– – Tuesday, April 6, 2021
There have been some developments in the past that may have led to negative sentiments against China. The failure to contain the COVID-19 outbreak, and human rights violations in Xinjiang, Hong Kong and Tibet are some of the issues that have become matters of concern. Now there is one more.
China is now contemplating annexing Taiwan using military means. This would mean the world is going to see armed conflict that may translate into a big war involving major countries owing to ongoing political maneuvers in the Indo-Pacific region. Not just governments but average citizens around the world are expressing concerns over Chinese action. Moreover, most countries would not be in favor of a military clash when the world is still struggling to recuperate from the heavy blows struck by coronavirus pandemic.
Recently, Chinese President Xi Jinping asked the People’s Liberation Army (PLA) to “step up preparations for war,” which indicates Beijing is planning to wage a war against Taiwan to annex it with the mainland. Chinese scholar Wu Qiang said Mr. Xi is set to make “a definitive move” to occupy Taiwan forcefully in five years’ time.
“Beijing is looking at speeding up a resolution of the Taiwan issue during Xi’s third term as president … This means that, over the next few years, the Taiwan issue will become the most important story in the Western Pacific,” he said. Mr. Qiang had to lose his job as politics professor at Tsinghua university in 2015 after he refused to write propaganda to improve Xi Jinping’s image and promote his policies.
The Taiwan issue has gained crucial importance in the recent past as many Western countries are up in arms over Chinese hegemony in the South China sea. More particularly, any kind of action against Taiwan would bring the U.S. into the picture, which would serve as a major flashpoint for a Sino-U.S. conflict. Phil Davidson, the admiral leading the U.S. Indo-Pacific Command, too, has warned of Chinese military action against Taiwan in the next six years. He told a panel of U.S. lawmakers that the Chinese move would be a part of Chinese “ambitions to supplant the United States” and its “leadership role in the rules-based international order.”
Taiwan is busy building its defense infrastructure, including construction of a submarine to thwart Chinese attempts to invade the island nation. China too is hellbent on accession of Taiwan either through diplomatic efforts or military force. After President Biden reaffirmed the U.S. commitment to the defense of Taiwan, China sent 30 fighter jets into Taiwanese territory.
This was a clear signal from the Xi Jinping government that U.S. support would not deter China. In case the PLA launches a military action, the U.S. would certainly support Taiwan as the Taiwan Relations Act considers a Chinese invasion a “grave concern” and urges the U.S. government to help Taipei defend itself against Beijing. It would also get U.S. allies such as Australia, France, the U.K. and Canada — which recently experienced strained relations with China — to join the fight. And there is Russia — from Chinese side. The development means the conflict may flare up into a major disaster.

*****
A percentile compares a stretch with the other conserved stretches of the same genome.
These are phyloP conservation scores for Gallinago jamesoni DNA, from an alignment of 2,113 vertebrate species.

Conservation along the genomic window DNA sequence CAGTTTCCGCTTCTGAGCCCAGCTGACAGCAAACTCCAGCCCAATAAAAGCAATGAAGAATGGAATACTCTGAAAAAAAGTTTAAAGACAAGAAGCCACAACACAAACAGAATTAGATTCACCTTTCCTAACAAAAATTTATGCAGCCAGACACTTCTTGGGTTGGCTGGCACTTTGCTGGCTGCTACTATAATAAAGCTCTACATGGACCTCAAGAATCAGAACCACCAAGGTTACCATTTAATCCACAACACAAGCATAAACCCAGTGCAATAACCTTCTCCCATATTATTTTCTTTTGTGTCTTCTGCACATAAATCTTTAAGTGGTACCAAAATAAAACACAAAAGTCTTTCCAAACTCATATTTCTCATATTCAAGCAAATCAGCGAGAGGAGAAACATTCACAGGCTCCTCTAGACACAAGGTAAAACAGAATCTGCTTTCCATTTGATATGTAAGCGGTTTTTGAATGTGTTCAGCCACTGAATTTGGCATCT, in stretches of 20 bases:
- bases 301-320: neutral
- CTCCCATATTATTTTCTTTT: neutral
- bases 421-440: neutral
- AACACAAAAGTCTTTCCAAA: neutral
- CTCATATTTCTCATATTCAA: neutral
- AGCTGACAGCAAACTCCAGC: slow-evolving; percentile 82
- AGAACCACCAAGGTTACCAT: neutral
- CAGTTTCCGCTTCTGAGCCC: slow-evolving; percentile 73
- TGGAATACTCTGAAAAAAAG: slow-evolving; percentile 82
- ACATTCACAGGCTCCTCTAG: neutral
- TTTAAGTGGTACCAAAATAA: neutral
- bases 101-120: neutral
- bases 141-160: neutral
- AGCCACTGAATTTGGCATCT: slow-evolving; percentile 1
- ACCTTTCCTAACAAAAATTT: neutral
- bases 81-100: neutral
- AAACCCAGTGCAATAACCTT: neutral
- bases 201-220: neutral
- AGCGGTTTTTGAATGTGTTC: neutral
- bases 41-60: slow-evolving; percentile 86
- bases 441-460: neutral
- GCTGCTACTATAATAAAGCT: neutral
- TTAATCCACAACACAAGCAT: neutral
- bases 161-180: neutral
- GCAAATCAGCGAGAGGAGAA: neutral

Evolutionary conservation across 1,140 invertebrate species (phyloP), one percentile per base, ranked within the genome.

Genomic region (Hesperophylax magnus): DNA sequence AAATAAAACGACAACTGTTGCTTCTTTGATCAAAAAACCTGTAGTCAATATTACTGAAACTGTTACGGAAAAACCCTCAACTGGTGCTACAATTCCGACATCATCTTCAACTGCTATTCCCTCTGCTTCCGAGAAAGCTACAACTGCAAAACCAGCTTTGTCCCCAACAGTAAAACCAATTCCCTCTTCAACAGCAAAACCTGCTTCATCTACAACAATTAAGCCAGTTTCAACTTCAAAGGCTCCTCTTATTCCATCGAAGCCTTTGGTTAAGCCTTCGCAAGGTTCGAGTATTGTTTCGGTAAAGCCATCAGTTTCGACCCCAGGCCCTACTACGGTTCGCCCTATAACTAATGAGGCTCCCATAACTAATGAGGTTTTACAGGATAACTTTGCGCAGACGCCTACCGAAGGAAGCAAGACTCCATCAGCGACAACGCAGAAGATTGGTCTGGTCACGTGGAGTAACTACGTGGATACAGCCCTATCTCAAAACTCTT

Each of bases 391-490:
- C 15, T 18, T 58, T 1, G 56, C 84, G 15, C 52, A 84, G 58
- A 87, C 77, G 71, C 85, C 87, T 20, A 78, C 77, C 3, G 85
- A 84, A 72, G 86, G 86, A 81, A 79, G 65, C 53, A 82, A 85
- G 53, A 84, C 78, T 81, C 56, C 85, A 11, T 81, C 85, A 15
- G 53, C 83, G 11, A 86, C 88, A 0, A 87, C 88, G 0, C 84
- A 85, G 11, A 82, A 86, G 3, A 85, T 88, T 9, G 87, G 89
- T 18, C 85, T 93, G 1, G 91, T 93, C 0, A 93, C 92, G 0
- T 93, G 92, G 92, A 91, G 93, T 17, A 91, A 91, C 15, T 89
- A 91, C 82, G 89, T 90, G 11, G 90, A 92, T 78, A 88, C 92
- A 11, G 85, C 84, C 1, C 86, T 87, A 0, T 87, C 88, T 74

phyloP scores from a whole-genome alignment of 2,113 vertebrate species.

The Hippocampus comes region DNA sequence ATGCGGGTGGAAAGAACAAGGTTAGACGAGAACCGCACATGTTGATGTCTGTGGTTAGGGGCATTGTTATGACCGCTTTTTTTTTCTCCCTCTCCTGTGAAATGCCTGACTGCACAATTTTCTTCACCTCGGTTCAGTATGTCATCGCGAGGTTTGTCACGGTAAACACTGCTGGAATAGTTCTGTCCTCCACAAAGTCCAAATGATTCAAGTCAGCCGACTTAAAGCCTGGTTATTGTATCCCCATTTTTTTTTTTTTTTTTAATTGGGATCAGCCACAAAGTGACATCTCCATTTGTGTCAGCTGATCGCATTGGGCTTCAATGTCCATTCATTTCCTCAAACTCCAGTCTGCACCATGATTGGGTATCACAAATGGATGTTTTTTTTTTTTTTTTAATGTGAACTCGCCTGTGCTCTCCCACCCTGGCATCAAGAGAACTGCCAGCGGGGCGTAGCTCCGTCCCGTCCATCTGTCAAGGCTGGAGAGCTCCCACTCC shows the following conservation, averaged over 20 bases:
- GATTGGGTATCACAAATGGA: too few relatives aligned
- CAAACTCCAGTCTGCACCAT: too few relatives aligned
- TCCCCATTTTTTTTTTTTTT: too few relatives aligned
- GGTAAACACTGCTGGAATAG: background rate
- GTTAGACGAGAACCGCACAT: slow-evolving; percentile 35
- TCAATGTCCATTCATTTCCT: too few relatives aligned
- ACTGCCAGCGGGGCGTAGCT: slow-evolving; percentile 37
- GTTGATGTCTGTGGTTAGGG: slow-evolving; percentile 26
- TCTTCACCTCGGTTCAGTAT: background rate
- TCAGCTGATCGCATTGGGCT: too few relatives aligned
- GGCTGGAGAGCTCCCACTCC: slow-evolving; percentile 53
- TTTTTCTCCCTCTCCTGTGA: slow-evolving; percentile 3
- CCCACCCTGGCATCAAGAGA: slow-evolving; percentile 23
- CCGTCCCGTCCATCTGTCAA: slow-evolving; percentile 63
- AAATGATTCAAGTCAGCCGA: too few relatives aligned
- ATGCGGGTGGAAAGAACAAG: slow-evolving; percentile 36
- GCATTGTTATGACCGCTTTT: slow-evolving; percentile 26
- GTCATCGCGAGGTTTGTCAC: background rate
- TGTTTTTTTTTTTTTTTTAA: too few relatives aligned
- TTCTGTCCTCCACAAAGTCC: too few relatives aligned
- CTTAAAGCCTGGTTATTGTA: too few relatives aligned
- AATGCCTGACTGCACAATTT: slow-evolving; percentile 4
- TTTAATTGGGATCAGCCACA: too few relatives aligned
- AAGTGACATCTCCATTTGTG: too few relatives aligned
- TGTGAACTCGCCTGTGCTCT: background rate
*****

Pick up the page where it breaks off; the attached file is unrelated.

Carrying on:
There are early signs of potential conflict in the Western pacific as China continues with its plans to annex Taiwan. Recently, the U.S. warship USS John Finn and Chinese destroyer PLAN Jinan had come close to each other in the Taiwan Strait, though the reason for the development has not been made public yet.
The U.S. has been particularly vocal about Taiwan’s independence while France too has indicated implicit support to the island nation. Despite a warning from China, France has decided to send its lawmakers to Taiwan, expressing support to democratic forces. China, however, has a clear message: “We warn those ‘Taiwan independence’ elements — those who play with fire will burn themselves, and Taiwan independence means war.”
The European Union has been unhappy over human rights violations in Xinjiang where minority Uighur Muslims are said to be harassed and tortured by China. It joined the U.K., Canada and the U.S. in bringing sanctions on China. According to a poll in 2020, 60% of Britons call China a “force for bad in the world while the share was 47% in Germany and 60 percent in France.
In the U.S., too, the anti-China sentiments are on rise. According to the Pew Research Center, the percentage of people holding a “cold” feeling toward China has grown to 67% in 2021 from 46 percent in 2018. Similar sentiments echo in other major countries like Japan and India — both major players in the Indo-Pacific region.